When it comes to celebrity criminals, Los Angeles has it all over San Francisco — stars such as O.J. Simpson, Phil Spector and Robert Blake. San Francisco has to settle for criminal relatives of the stars, such as Theodore Durrant, dancer Maude Adams’ brother and Mike Gallo, the uncle of winemakers Ernst and Julio Gallo. But perhaps the most interesting was Joseph C. Duncan, father of the legendary dancer Isadora Duncan …
Joseph C. Duncan was many things: a newspaper editor, an art connoisseur, a poet, a real estate developer, a banker — and an embezzler. He was born in 1819 into a distinguished Philadelphia family who had fought in the American Revolution.
Duncan moved to Springfield, Ill., as a young man and started a business, but left the city owing $40,000 to his creditors. He next went to New Orleans, where he worked for a newspaper, and then to San Francisco, where he became a partner in a thriving auction business. Duncan’s success enabled him to pay off his Springfield creditors, but Joseph, like his famous daughter, was a risk-taker and always on the move.
He visited Paris and bought 400 paintings to sell back in San Francisco. He also got the idea of running a lottery in San Francisco. The lottery was a failure, and the paintings he brought back were largely unsold.
Duncan returned to the auction business and started a newspaper, which was the first to publish the poetry of Ina Coolbrith, California’s first Poet Laureate. Duncan became a mainstay of the cultural crowd, writing his own poetry and founding the California Art Association. He was often asked to choose the paintings and sculptures for the houses of his wealthy friends.
In 1875, Duncan opened the Pioneer Bank, a savings bank aimed at the working man. He offered an interest rate of 12 percent per year, substantially higher than the 8 percent other banks were offering. His bank was an immediate success, with thousands of working-class men and women opening accounts.
To earn money to pay these high interest rates, Duncan began speculating with the bank’s money. He bet the Consolidated Virginia Mining stock, which was selling at record highs, had peaked and would start declining. It hadn’t, and it didn’t.
Desperate, Duncan invested all his own money into this losing venture. Rumors emerged about the bank’s stability. To prop up the bank, he forged stock certificates and sold them to unsuspecting brokers. On Oct. 8, 1877, when he could hide the losses no more, Duncan closed the bank and disappeared. The bank was $1,240,000 in debt. Duncan’s real estate was seized, but it was all heavily mortgaged and worth very little.
Thousands of people milled around the bank in shock, having lost their life savings. “The creditors … included men of nearly every nation under the sun,” wrote the Chronicle. “The feeling of the crowd was most bitter against the absconding banker and no man ever was cursed in so many different tongues as Duncan.” The newspapers feasted on the story for months.
On Oct. 11, 1887, in a frenzy of alliteration, the Chronicle’s headline read ”Duncan’s Depravity. Deluded Depositors Driven to Distraction.”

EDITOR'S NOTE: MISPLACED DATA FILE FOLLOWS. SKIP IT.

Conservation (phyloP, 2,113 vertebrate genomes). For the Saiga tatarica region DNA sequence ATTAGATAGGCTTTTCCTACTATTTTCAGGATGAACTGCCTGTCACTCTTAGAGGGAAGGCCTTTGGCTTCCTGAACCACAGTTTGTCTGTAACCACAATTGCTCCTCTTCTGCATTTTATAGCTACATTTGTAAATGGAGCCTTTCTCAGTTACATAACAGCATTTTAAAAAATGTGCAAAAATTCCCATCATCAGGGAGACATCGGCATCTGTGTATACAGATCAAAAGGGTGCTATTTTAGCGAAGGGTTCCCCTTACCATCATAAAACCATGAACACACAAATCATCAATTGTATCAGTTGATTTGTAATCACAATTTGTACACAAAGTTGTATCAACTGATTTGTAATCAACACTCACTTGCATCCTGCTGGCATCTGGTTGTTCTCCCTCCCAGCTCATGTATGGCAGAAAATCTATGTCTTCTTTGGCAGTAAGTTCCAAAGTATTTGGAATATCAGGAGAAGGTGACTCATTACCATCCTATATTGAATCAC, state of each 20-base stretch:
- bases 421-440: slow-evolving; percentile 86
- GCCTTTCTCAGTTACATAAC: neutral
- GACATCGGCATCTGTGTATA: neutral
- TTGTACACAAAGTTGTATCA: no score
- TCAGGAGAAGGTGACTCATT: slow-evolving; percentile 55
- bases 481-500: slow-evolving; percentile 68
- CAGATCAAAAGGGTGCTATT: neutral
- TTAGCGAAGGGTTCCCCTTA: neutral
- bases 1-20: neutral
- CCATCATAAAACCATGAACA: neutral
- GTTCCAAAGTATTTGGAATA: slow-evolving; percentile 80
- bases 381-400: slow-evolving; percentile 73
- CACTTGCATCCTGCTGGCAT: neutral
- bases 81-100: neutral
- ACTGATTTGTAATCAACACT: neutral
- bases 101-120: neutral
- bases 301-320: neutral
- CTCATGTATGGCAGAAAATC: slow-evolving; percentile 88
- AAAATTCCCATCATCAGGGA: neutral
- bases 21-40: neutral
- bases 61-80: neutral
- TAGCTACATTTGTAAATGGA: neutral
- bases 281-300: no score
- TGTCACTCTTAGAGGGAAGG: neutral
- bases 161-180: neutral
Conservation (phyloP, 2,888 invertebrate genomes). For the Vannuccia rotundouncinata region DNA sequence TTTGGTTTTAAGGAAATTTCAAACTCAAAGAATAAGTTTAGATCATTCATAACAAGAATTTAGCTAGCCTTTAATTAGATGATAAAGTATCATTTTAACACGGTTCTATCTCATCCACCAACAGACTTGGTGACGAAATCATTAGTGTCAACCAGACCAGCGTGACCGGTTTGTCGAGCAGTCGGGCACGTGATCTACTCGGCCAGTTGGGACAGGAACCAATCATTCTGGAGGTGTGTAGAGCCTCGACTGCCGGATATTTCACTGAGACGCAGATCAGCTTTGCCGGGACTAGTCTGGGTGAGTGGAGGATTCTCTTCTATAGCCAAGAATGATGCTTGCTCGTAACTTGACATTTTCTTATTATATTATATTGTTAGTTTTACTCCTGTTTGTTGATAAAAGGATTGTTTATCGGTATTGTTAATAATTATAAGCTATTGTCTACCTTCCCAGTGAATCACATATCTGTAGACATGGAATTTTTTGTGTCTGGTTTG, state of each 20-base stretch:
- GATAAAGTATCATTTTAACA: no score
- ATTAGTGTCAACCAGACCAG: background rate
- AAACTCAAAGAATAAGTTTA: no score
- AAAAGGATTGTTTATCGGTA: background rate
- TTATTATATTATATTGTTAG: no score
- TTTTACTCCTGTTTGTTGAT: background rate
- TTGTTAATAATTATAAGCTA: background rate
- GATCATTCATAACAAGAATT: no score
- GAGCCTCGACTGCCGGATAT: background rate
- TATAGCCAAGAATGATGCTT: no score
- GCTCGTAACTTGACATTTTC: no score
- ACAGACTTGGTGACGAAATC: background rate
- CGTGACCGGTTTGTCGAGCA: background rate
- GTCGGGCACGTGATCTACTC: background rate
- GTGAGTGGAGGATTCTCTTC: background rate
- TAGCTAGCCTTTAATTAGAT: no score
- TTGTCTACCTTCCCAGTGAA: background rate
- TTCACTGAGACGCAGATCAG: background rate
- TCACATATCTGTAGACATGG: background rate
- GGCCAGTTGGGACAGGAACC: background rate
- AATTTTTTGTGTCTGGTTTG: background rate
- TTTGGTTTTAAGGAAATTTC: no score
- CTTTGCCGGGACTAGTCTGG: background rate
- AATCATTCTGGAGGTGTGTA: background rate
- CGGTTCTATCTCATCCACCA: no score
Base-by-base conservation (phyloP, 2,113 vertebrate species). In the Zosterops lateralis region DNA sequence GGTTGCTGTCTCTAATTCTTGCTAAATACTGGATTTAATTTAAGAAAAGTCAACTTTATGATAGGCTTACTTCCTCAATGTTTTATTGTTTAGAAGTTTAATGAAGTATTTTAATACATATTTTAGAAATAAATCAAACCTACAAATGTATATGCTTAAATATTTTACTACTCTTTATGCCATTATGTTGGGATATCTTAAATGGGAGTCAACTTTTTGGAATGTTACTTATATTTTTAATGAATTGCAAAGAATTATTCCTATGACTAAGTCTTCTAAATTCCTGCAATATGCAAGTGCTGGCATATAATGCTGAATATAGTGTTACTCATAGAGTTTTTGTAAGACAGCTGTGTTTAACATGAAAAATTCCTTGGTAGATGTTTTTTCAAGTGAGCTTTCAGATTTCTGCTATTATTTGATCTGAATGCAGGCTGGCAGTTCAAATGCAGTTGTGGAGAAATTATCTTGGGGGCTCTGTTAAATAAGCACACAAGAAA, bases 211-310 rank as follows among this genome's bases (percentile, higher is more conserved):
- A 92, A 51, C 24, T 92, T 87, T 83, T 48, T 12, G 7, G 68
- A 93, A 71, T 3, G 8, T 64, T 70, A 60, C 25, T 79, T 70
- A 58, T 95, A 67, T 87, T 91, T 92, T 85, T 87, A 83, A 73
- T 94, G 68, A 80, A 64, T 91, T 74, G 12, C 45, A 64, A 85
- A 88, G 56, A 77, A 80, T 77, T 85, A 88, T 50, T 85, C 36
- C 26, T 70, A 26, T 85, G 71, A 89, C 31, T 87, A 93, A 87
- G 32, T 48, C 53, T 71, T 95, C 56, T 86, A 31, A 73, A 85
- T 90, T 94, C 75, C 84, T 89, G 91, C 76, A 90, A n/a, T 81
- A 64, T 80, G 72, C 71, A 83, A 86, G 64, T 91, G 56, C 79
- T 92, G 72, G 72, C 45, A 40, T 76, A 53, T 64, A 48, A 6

With public outrage and pressure to find Duncan at a peak, Captain of Detectives Isaiah Lees faced his greatest challenge — and his wiliest opponent. Duncan’s house and the house of some of his friends were searched, but there was no trace of the banker. False Duncan sightings were reported throughout the country.
Duncan’s son, Willie, was arrested and charged with aiding the escape but was bailed out after a few days. Every train, ship, wagon, coach and ferry leaving The City was checked. Lees guessed the escape would most likely be by ship, and a schooner named the “McKinnon” came under suspicion when it was cleared for a trip to Nicaragua. Lees kept a steamer ready to intercept the McKinnon when it left the harbor. On the evening of Feb. 17, 1888, when the McKinnon entered the Bay, it was followed and boarded by Lees. Police found Duncan’s clothes and possessions, but not Duncan. He had jumped on another boat during the chase and had returned to shore.
Lees began following Willie Duncan and eventually tracked him to a three-story boarding house on Kearny Street, where he believed Joseph Duncan was hiding. On the evening of Feb. 24, 1888, Lees led a raid and captured Joseph Duncan, who was half-dressed and lying on a cot. Police carefully searched the place, and Duncan’s secret hiding place was revealed: a small bureau in the apartment in which the draws had been sealed up and the back removed. In the event of a search, Duncan, a small man, would sneak into the back of the bureau through a secret door.
Duncan was tried on forgery charges, but after four inconclusive trials, he was set free. Duncan’s wife divorced him after she learned that he had been having an affair. But like a phoenix, Duncan continued to rise from his own ashes.
In 1884, diamond merchant Henry Meyer hired Duncan to sell a large part of his jewelry inventory. Duncan invested his share of the profits in Los Angeles real estate and made another fortune. Over the next 14 years, he made and lost two more fortunes, married again and had another child. In 1898, Joseph Duncan died, along with his wife and youngest child, in a shipwreck off the English coast. The San Francisco Examiner devoted a full page to his obituary.
Joseph Duncan’s daughter, Isadora, who was performing in England at the time, is believed to have identified his body. Isadora often used her father’s poetry as inspiration for her dance.
Paul Drexler is a crime historian and director of Crooks Tour of San Francisco. For more information, visit www.crookstour.com.